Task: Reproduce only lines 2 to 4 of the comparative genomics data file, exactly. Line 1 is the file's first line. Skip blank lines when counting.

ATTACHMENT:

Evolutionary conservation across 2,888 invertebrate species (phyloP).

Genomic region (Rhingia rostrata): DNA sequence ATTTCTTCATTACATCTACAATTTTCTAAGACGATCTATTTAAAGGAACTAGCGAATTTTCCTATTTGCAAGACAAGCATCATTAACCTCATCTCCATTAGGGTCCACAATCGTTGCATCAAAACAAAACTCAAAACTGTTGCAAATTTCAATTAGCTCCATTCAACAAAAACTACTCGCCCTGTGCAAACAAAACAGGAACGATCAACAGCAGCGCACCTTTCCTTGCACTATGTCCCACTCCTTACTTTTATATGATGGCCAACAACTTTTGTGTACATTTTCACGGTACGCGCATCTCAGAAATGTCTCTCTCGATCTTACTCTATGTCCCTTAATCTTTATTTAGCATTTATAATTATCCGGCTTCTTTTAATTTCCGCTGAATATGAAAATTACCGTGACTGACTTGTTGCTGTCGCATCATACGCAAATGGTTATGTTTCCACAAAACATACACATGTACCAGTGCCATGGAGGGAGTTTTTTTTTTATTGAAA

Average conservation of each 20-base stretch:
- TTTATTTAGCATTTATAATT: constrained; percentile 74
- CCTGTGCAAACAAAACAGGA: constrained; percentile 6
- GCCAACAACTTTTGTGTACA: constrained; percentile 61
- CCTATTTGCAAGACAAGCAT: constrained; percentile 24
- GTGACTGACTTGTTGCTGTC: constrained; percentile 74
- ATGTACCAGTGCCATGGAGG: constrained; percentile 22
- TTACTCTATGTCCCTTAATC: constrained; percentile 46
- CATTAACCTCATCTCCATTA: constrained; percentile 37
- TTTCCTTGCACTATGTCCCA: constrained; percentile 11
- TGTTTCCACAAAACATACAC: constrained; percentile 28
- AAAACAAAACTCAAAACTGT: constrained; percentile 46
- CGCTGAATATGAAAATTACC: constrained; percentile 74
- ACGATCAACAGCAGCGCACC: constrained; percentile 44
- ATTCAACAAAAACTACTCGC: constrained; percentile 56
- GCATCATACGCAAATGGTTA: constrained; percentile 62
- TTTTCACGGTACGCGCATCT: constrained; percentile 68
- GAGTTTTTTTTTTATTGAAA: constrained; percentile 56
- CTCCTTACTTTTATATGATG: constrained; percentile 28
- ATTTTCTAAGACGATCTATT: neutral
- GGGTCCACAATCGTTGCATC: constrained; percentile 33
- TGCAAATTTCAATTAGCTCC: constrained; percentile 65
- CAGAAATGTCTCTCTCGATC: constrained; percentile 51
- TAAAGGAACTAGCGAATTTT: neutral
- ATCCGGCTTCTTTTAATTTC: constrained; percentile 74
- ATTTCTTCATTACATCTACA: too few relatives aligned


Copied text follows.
Genomic region (Rhingia rostrata): DNA sequence ATTTCTTCATTACATCTACAATTTTCTAAGACGATCTATTTAAAGGAACTAGCGAATTTTCCTATTTGCAAGACAAGCATCATTAACCTCATCTCCATTAGGGTCCACAATCGTTGCATCAAAACAAAACTCAAAACTGTTGCAAATTTCAATTAGCTCCATTCAACAAAAACTACTCGCCCTGTGCAAACAAAACAGGAACGATCAACAGCAGCGCACCTTTCCTTGCACTATGTCCCACTCCTTACTTTTATATGATGGCCAACAACTTTTGTGTACATTTTCACGGTACGCGCATCTCAGAAATGTCTCTCTCGATCTTACTCTATGTCCCTTAATCTTTATTTAGCATTTATAATTATCCGGCTTCTTTTAATTTCCGCTGAATATGAAAATTACCGTGACTGACTTGTTGCTGTCGCATCATACGCAAATGGTTATGTTTCCACAAAACATACACATGTACCAGTGCCATGGAGGGAGTTTTTTTTTTATTGAAA

Average conservation of each 20-base stretch:
- TTTATTTAGCATTTATAATT: constrained; percentile 74